post?  Is that
> > > >>>>>>>> "jumping"?
> > > >>>>>>>>
> > > >>>>>>>>>
> > > >>>>>>>>>
> > > >>>>>>>>>>
> > > >>>>>>>>>> Yes.  You jumped on him rather than
helped him be
> productive.
> > > The
> > > >>>>>>>>> general
> > > >>>>>>>>> message is "we have something in the works,
don't bother us
> > with
> > > >>>>>>>>> your
> > > >>>>>>>>> ideas".
> > > >>>>>>>>>
> > > >>>>>>>>>
> > > >>>>>>>>> Then please read all the messages pertaining
to those issues
> > more
> > > >>>>>>>> carefully:
> > > >>>>>>>> I never wrote such a thing (neither now nor
in the past).
> > > >>>>>>>> I pointed to a potential problem in the usage
of the CM code.
> > > >>>>>>>> I pointed (several times and in details) to
problems in
> > candidate
> > > >>>>>>>> contributions,
> > > >>>>>>>> with arguments that go well beyond "bad formatting".
> > > >>>>>>>> I pointed out how we could improve the functionality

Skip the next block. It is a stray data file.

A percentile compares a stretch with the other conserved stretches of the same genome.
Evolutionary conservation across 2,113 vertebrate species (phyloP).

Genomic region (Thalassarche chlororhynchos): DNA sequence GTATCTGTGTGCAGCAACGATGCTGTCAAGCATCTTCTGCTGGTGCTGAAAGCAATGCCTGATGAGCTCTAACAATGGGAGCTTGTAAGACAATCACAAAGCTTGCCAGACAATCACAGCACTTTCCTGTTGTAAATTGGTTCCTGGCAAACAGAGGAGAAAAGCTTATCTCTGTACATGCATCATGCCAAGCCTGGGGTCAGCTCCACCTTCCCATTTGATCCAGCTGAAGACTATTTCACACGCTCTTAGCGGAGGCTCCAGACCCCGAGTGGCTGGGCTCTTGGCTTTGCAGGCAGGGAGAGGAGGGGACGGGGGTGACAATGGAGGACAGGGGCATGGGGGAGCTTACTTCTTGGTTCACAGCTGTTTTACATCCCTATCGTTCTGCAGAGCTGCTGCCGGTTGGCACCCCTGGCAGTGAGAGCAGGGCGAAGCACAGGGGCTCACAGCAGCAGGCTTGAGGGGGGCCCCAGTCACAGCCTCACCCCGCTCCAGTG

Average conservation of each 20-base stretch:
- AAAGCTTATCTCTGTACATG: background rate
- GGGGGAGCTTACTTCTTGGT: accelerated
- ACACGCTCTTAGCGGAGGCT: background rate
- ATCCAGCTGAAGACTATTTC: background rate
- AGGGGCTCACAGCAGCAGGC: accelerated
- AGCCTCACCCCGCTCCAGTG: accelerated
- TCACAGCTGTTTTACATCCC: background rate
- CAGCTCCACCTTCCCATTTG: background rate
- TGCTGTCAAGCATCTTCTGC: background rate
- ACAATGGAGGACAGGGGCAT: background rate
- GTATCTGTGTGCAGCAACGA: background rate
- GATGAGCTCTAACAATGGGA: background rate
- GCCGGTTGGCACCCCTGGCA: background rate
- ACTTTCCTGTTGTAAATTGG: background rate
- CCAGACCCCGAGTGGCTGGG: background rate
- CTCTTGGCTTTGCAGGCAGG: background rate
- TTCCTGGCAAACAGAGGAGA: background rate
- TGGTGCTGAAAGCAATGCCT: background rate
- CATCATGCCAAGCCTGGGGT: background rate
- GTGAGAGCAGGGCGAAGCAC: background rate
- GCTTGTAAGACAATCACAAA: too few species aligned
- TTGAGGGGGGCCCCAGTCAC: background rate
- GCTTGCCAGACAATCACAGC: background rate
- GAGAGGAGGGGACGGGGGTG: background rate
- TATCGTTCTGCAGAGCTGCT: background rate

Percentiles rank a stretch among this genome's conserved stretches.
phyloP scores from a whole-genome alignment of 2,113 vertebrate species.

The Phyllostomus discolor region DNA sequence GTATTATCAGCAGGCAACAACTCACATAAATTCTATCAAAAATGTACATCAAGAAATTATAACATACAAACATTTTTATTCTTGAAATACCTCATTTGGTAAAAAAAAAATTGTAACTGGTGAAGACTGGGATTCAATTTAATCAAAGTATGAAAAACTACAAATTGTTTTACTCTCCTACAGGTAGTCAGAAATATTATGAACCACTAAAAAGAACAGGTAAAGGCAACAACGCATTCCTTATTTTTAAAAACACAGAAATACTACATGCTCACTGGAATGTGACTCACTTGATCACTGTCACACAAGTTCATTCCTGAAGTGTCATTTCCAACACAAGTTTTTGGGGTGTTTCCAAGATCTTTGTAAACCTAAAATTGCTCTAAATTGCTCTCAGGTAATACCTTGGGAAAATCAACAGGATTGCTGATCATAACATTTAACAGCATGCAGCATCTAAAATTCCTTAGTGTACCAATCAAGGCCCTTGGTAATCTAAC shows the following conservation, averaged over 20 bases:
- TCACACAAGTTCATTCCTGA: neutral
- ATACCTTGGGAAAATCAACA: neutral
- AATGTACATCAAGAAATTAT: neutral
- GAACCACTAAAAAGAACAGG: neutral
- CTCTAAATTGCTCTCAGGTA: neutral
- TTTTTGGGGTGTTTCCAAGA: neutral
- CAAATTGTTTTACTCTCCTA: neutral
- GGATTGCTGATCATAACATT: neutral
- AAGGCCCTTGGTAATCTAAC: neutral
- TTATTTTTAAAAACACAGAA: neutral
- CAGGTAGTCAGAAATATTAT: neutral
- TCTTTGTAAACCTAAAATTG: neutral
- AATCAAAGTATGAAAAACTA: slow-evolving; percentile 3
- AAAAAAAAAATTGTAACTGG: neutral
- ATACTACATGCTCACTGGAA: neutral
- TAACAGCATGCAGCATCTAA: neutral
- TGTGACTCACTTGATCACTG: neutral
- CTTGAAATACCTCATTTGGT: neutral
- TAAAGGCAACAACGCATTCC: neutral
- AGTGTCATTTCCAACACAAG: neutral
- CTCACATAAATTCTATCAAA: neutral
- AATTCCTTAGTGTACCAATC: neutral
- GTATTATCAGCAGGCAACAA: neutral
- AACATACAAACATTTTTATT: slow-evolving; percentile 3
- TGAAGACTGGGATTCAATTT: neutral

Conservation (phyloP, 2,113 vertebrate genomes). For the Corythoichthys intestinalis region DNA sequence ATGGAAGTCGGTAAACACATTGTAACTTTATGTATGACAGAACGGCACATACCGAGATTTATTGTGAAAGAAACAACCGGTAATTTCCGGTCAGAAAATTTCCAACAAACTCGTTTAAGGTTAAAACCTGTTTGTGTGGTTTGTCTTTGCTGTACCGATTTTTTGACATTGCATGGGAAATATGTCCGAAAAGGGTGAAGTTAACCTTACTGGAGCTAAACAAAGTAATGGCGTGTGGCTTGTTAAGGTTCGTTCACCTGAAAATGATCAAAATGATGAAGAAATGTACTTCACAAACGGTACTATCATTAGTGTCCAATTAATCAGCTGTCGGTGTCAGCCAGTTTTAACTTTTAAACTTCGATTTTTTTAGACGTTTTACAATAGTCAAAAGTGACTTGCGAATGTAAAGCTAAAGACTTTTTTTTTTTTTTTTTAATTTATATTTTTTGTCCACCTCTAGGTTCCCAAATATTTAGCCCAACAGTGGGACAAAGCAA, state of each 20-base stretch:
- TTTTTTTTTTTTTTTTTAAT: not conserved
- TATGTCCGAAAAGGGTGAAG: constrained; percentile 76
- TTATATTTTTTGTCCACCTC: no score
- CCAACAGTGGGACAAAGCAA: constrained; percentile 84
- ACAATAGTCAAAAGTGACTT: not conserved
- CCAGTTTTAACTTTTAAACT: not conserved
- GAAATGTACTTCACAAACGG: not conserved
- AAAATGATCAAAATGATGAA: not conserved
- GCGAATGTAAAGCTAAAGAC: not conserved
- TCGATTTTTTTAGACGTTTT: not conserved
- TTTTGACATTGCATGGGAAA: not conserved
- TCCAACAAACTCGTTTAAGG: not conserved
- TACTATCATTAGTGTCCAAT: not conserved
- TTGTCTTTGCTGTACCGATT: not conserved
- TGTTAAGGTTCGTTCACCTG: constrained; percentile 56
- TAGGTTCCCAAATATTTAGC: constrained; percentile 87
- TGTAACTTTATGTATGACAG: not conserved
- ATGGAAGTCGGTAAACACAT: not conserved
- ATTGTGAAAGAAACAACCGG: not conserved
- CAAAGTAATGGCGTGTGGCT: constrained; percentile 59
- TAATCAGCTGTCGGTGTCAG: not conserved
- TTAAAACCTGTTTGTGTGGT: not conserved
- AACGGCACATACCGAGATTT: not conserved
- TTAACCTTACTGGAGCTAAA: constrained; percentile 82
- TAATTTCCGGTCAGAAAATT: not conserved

> _together_
> > > (i.e.
> > > >>>>>>>> by
> > > >>>>>>>> using
> > > >>>>>>>> what we have, instead of throwing it out without
even trying
> to
> > > >>>>>>>> figure
> > > >>>>>>>> out how
> > > >>>>>>>> good or bad it is).
> > > >>>>>>>>
> > > >>>>>>>> IMHO, these were all valid suggestions to
be productive in
> > > helping CM
> > > >>>>>>>> to
> > > >>>>>>>> become
> > > >>>>>>>> better, instead of merely larger. The former
indeed requires
> > more
> > > >>>>>>>> effort
> > > >>>>>>>> than
> > > >>>>>>>> the latter.
> > > >>>>>>>>
> > > >>>>>>>>
> > > >>>>>>>>
> > > >>>>>>>> Gilles
> > > >>
> > > >>
> > > >>
> > >
> ------------------------------**------------------------------**---------
> > > >> To unsubscribe, e-mail: dev-unsubscribe@commons.**apache.org<
> > > dev-unsubscribe@commons.apache.org>
> > > >> For additional commands, e-mail: dev-help@commons.apache.org
> > > >>
> > > >>
> > >
> > > ---------------------------------------------------------------------
> > > To unsubscribe, e-mail: dev-unsubscribe@commons.apache.org
> > > For additional commands, e-mail: dev-help@commons.apache.org
> > >
> > >
> >
>